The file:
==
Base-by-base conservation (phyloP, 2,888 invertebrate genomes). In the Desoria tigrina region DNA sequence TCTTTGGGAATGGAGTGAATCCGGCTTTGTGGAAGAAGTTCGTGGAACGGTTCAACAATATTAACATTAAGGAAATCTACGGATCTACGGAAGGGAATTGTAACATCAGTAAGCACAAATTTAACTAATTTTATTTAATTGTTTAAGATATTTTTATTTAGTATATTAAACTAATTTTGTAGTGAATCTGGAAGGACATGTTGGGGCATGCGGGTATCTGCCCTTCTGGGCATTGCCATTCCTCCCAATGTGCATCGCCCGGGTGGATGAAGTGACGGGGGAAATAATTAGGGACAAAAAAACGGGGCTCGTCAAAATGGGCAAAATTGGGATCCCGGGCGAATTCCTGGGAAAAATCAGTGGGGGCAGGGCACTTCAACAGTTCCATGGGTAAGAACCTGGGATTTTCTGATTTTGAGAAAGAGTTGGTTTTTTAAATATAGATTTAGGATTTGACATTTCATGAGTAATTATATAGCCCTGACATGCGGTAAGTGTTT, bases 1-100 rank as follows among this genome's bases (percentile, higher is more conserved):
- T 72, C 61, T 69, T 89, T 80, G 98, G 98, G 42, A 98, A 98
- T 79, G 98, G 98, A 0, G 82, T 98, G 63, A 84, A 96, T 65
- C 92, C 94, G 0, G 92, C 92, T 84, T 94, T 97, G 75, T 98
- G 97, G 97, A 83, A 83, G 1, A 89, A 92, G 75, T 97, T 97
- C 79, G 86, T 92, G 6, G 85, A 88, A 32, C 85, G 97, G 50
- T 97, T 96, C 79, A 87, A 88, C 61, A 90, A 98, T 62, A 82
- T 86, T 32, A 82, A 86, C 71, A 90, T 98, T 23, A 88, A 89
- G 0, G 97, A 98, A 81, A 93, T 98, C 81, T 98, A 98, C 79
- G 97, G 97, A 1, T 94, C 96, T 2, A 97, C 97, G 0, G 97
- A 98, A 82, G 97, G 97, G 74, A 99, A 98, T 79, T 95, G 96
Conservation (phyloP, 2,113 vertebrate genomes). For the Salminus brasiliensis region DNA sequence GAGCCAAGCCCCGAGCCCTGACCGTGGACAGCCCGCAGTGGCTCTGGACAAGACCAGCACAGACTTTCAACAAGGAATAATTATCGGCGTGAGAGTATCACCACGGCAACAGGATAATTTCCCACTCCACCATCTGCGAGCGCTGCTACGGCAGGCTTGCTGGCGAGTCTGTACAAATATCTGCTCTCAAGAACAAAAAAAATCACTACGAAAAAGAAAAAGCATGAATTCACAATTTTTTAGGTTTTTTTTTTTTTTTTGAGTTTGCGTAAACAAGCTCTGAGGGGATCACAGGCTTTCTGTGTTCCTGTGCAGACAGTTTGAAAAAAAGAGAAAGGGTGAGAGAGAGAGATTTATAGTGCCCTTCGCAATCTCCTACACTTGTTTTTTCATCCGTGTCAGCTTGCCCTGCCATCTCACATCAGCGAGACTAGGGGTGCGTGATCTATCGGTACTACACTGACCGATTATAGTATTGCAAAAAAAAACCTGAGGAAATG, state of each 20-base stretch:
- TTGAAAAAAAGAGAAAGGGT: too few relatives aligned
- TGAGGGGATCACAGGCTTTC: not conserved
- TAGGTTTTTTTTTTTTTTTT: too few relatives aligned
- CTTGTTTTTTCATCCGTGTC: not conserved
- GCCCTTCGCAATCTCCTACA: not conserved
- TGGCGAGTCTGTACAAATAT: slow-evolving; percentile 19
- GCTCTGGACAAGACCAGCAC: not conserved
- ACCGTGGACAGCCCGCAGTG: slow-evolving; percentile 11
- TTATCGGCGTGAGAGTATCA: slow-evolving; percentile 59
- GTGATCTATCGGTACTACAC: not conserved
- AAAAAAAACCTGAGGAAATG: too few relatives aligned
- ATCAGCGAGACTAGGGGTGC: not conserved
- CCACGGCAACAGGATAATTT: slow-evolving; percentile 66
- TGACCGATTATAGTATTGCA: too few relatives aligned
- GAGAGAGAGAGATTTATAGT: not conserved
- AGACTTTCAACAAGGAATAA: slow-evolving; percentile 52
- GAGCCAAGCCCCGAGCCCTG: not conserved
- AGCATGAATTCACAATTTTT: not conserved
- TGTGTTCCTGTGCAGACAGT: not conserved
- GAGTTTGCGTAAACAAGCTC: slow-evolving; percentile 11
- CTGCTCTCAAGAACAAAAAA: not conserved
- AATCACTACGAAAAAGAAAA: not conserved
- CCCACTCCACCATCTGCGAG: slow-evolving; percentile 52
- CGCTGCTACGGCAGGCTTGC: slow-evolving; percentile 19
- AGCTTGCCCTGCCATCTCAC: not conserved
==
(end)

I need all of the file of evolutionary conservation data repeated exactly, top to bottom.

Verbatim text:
Base-by-base conservation (phyloP, 2,888 invertebrate genomes). In the Desoria tigrina region DNA sequence TCTTTGGGAATGGAGTGAATCCGGCTTTGTGGAAGAAGTTCGTGGAACGGTTCAACAATATTAACATTAAGGAAATCTACGGATCTACGGAAGGGAATTGTAACATCAGTAAGCACAAATTTAACTAATTTTATTTAATTGTTTAAGATATTTTTATTTAGTATATTAAACTAATTTTGTAGTGAATCTGGAAGGACATGTTGGGGCATGCGGGTATCTGCCCTTCTGGGCATTGCCATTCCTCCCAATGTGCATCGCCCGGGTGGATGAAGTGACGGGGGAAATAATTAGGGACAAAAAAACGGGGCTCGTCAAAATGGGCAAAATTGGGATCCCGGGCGAATTCCTGGGAAAAATCAGTGGGGGCAGGGCACTTCAACAGTTCCATGGGTAAGAACCTGGGATTTTCTGATTTTGAGAAAGAGTTGGTTTTTTAAATATAGATTTAGGATTTGACATTTCATGAGTAATTATATAGCCCTGACATGCGGTAAGTGTTT, bases 1-100 rank as follows among this genome's bases (percentile, higher is more conserved):
- T 72, C 61, T 69, T 89, T 80, G 98, G 98, G 42, A 98, A 98
- T 79, G 98, G 98, A 0, G 82, T 98, G 63, A 84, A 96, T 65
- C 92, C 94, G 0, G 92, C 92, T 84, T 94, T 97, G 75, T 98
- G 97, G 97, A 83, A 83, G 1, A 89, A 92, G 75, T 97, T 97
- C 79, G 86, T 92, G 6, G 85, A 88, A 32, C 85, G 97, G 50
- T 97, T 96, C 79, A 87, A 88, C 61, A 90, A 98, T 62, A 82
- T 86, T 32, A 82, A 86, C 71, A 90, T 98, T 23, A 88, A 89
- G 0, G 97, A 98, A 81, A 93, T 98, C 81, T 98, A 98, C 79
- G 97, G 97, A 1, T 94, C 96, T 2, A 97, C 97, G 0, G 97
- A 98, A 82, G 97, G 97, G 74, A 99, A 98, T 79, T 95, G 96
Conservation (phyloP, 2,113 vertebrate genomes). For the Salminus brasiliensis region DNA sequence GAGCCAAGCCCCGAGCCCTGACCGTGGACAGCCCGCAGTGGCTCTGGACAAGACCAGCACAGACTTTCAACAAGGAATAATTATCGGCGTGAGAGTATCACCACGGCAACAGGATAATTTCCCACTCCACCATCTGCGAGCGCTGCTACGGCAGGCTTGCTGGCGAGTCTGTACAAATATCTGCTCTCAAGAACAAAAAAAATCACTACGAAAAAGAAAAAGCATGAATTCACAATTTTTTAGGTTTTTTTTTTTTTTTTGAGTTTGCGTAAACAAGCTCTGAGGGGATCACAGGCTTTCTGTGTTCCTGTGCAGACAGTTTGAAAAAAAGAGAAAGGGTGAGAGAGAGAGATTTATAGTGCCCTTCGCAATCTCCTACACTTGTTTTTTCATCCGTGTCAGCTTGCCCTGCCATCTCACATCAGCGAGACTAGGGGTGCGTGATCTATCGGTACTACACTGACCGATTATAGTATTGCAAAAAAAAACCTGAGGAAATG, state of each 20-base stretch:
- TTGAAAAAAAGAGAAAGGGT: too few relatives aligned
- TGAGGGGATCACAGGCTTTC: not conserved
- TAGGTTTTTTTTTTTTTTTT: too few relatives aligned
- CTTGTTTTTTCATCCGTGTC: not conserved
- GCCCTTCGCAATCTCCTACA: not conserved
- TGGCGAGTCTGTACAAATAT: slow-evolving; percentile 19
- GCTCTGGACAAGACCAGCAC: not conserved
- ACCGTGGACAGCCCGCAGTG: slow-evolving; percentile 11
- TTATCGGCGTGAGAGTATCA: slow-evolving; percentile 59
- GTGATCTATCGGTACTACAC: not conserved
- AAAAAAAACCTGAGGAAATG: too few relatives aligned
- ATCAGCGAGACTAGGGGTGC: not conserved
- CCACGGCAACAGGATAATTT: slow-evolving; percentile 66
- TGACCGATTATAGTATTGCA: too few relatives aligned
- GAGAGAGAGAGATTTATAGT: not conserved
- AGACTTTCAACAAGGAATAA: slow-evolving; percentile 52
- GAGCCAAGCCCCGAGCCCTG: not conserved
- AGCATGAATTCACAATTTTT: not conserved
- TGTGTTCCTGTGCAGACAGT: not conserved
- GAGTTTGCGTAAACAAGCTC: slow-evolving; percentile 11
- CTGCTCTCAAGAACAAAAAA: not conserved
- AATCACTACGAAAAAGAAAA: not conserved
- CCCACTCCACCATCTGCGAG: slow-evolving; percentile 52
- CGCTGCTACGGCAGGCTTGC: slow-evolving; percentile 19
- AGCTTGCCCTGCCATCTCAC: not conserved